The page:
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Xbox Series X and Xbox Series S storage explained

Xbox Series X and Xbox Series S are both capable of loading game worlds almost instantly, delivering smooth gameplay that won’t leave you waiting minutes on a loading screen while an area is generated. This advantage over the Xbox One is largely due to the new Xbox storage device, which is a custom NVMe SSD rather than previously used hard drives. It’s one of the biggest game changes of the next generation and if you’re wondering how it works, we’ll break it down for you.

How does Xbox storage work on new systems?

Regardless of whether you have Xbox Series X or Xbox Series S, your console comes with a custom non-volatile memory Host Express solid-state drive ̵

1; NVMe SSD for short. It’s small, loads incredibly fast (as we found in our hands-on Xbox Series X), and because it’s an SDD rather than a hard drive, there are no moving parts. It also helps facilitate the system’s impressive Quick Resume feature.

Games are installed on this unit in a very similar way to current generation consoles and since even the fastest disc drives are not up to the challenge, games must be fully installed on the drives to play them on Xbox Series X and Xbox Series S For the X model, you get 1TB of internal storage, while the S has 512GB.

But the storage you start with isn’t necessarily all you need to use. Both consoles have an expansion slot. Starting with a proprietary 1TB expansion card from Seagate, Microsoft offers gamers the ability to upgrade their storage. All you need to do is plug it into the back of your system to add another 1TB of space, and it supports both Xbox Series X and Xbox Series S. New sizes and manufacturers may come in the future and the first card costs $ 220.

Do Xbox Series X and S support external hard drives?

Xbox One S with external hard drive connected
Xbox One S with external hard drive connected

Both consoles support hard drives for some content, provided they use USB 3.1 and that you can actually connect your current compatible drive to the new console and immediately start playing any games you had installed. The unit can store and play any original Xbox One, Xbox 360, and Xbox game that supports backward compatibility, and can also store Xbox Series X and S games. It’s a cheaper alternative to new proprietary cards.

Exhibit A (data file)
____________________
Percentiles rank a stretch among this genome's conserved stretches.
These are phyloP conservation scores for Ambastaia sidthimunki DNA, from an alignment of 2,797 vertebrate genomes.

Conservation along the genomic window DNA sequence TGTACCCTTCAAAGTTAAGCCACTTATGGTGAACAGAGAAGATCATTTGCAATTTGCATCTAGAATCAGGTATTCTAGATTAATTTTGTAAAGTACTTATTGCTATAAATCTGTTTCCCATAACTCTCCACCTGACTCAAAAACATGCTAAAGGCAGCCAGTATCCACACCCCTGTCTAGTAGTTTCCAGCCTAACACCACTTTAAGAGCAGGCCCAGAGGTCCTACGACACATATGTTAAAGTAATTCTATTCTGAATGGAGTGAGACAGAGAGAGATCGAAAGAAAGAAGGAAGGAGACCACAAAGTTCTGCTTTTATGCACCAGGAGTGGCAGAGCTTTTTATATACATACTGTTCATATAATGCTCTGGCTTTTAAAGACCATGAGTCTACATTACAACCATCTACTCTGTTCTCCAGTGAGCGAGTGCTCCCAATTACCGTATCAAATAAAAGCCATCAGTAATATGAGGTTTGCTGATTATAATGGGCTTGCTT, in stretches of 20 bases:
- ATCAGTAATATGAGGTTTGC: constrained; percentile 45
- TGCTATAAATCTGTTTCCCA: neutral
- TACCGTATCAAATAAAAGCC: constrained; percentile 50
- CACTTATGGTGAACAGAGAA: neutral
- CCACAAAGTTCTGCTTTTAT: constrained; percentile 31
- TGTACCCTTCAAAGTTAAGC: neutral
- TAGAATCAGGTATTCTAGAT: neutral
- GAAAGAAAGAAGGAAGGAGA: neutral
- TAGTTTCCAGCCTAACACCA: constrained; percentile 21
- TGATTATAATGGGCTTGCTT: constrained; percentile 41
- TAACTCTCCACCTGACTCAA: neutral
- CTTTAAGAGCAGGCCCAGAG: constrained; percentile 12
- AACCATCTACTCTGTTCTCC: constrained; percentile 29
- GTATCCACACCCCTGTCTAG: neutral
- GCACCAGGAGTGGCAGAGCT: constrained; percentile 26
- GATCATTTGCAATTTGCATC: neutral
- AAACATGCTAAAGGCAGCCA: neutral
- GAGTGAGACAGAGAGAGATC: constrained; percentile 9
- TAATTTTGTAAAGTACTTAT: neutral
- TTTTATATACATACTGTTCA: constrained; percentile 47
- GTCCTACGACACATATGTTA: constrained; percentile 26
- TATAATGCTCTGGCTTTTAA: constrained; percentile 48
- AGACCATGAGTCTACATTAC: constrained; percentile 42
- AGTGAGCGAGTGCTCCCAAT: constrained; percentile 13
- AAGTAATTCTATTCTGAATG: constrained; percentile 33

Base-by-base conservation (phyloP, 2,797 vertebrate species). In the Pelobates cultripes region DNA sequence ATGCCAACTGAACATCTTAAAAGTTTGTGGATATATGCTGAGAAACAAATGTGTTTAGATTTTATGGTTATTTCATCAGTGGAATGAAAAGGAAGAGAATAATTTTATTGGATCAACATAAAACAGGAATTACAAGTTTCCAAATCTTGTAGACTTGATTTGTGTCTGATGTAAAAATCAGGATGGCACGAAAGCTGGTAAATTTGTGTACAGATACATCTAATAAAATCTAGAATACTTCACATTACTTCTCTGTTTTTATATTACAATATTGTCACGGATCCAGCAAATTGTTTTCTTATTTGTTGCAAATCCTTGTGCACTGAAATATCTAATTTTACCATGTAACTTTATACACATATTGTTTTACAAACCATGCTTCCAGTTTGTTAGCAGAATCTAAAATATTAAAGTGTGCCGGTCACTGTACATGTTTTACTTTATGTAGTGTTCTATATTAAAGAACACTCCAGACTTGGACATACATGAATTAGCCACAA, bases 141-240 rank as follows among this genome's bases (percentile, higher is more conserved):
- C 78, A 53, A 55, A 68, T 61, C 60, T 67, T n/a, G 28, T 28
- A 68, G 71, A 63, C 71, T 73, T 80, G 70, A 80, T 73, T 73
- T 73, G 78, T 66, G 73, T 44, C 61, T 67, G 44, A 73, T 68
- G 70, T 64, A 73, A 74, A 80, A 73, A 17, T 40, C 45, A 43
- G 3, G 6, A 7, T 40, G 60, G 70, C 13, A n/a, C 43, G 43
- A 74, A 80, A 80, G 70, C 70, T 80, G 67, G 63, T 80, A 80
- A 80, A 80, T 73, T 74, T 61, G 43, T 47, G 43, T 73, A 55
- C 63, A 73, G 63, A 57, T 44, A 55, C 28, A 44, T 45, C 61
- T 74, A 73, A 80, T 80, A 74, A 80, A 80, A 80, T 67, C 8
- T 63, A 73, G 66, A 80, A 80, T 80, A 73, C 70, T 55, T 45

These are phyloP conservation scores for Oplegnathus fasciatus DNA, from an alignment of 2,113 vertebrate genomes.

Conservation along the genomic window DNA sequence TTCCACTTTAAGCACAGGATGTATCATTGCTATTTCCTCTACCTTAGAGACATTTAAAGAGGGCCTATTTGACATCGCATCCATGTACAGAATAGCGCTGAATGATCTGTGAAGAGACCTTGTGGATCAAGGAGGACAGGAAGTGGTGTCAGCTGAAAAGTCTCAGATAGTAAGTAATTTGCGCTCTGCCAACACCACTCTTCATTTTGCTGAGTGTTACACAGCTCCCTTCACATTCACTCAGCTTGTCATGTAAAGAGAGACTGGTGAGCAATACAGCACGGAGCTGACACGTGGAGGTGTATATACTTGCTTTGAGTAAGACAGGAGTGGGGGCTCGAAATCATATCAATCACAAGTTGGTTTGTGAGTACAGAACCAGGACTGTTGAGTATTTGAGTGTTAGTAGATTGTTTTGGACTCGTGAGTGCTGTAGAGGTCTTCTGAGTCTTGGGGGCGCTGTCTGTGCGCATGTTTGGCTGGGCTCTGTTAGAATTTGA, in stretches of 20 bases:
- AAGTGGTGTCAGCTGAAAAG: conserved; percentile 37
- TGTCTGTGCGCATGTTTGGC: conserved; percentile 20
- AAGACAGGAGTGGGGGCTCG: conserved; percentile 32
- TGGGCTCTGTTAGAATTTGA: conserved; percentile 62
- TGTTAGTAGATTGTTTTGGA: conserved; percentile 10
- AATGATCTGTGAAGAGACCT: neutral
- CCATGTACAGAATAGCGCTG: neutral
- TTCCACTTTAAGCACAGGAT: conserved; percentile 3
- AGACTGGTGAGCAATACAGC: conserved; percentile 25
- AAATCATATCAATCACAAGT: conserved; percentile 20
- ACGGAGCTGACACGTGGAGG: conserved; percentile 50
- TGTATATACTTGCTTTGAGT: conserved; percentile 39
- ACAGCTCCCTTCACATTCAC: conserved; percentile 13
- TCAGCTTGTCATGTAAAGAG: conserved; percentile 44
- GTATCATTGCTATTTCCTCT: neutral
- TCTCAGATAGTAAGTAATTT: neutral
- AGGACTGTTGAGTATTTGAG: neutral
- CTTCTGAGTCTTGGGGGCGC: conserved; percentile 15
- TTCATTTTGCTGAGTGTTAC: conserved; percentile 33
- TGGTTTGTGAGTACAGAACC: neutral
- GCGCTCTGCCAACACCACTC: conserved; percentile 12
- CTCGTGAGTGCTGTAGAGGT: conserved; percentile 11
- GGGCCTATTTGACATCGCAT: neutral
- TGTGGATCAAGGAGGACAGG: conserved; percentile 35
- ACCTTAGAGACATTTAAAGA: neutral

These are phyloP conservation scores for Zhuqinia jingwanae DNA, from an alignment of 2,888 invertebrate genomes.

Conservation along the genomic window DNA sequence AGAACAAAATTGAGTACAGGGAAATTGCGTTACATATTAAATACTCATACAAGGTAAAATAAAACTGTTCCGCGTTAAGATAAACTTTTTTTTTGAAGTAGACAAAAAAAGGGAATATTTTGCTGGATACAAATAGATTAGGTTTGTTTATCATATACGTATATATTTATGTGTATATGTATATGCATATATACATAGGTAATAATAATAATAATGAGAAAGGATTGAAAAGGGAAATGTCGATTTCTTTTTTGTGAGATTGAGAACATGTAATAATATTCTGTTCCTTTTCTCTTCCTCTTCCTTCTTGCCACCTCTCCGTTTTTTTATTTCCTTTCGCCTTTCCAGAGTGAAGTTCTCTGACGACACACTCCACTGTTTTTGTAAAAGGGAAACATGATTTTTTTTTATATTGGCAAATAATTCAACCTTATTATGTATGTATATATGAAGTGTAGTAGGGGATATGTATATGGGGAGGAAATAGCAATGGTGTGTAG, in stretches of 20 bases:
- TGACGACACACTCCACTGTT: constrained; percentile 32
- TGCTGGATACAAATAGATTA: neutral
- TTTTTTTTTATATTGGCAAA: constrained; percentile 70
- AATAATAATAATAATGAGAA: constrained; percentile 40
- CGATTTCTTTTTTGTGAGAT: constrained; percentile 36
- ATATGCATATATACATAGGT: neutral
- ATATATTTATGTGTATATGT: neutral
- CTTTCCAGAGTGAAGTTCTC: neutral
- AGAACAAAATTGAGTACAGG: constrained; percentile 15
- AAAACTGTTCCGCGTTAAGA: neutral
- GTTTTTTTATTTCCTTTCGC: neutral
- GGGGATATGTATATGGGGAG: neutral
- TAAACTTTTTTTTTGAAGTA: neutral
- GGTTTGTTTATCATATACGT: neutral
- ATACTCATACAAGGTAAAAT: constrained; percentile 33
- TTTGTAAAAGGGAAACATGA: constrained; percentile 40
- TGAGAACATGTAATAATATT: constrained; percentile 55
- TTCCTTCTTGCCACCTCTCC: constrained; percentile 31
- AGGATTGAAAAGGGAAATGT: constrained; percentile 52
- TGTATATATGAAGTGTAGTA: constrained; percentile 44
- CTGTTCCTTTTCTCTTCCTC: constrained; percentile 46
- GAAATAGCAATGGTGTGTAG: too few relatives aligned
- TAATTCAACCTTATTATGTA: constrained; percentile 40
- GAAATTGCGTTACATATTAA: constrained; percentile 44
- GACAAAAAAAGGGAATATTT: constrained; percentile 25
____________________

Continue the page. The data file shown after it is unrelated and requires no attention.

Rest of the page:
However, hard drives aren’t fast enough to actually do this to run Xbox Series X and S games, so you’ll need to migrate them to your internal storage or official expansion card before you can play them. If you have the expansion card installed, the Xbox Series X / S games on the card can he be played without having to move them to the system’s internal memory. The expansion card is designed to run these games with no performance difference from the indoor unit.

Why is the expansion card so expensive?

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Yes, this is a somewhat difficult pill to swallow. The expansion card costs almost as much as the Xbox Series S.

While you should ask Microsoft or Seagate for an exact cost breakdown, the NVMe SSD technology is still fairly new and allows for much better performance than the old flash and hard drive technology. There are no other options on the market yet for an external expansion card for Xbox Series X and S, and this one he could cause a drop in prices. However, current PC drives that are in the same overall performance range, or even slightly worse, aren’t much cheaper.

You’ll likely find similar issues with pricing on PS5 as well, as it uses technology very similar to Xbox. In that case, the PS5’s internal storage is 825GB, which means it’s actually smaller than the current PS4 Pro and a little less than the Xbox Series X. Game file sizes are getting bigger, especially since they add post-launch content, and with some console storage allocated for system-wide files, you’ll have even less space to work with.

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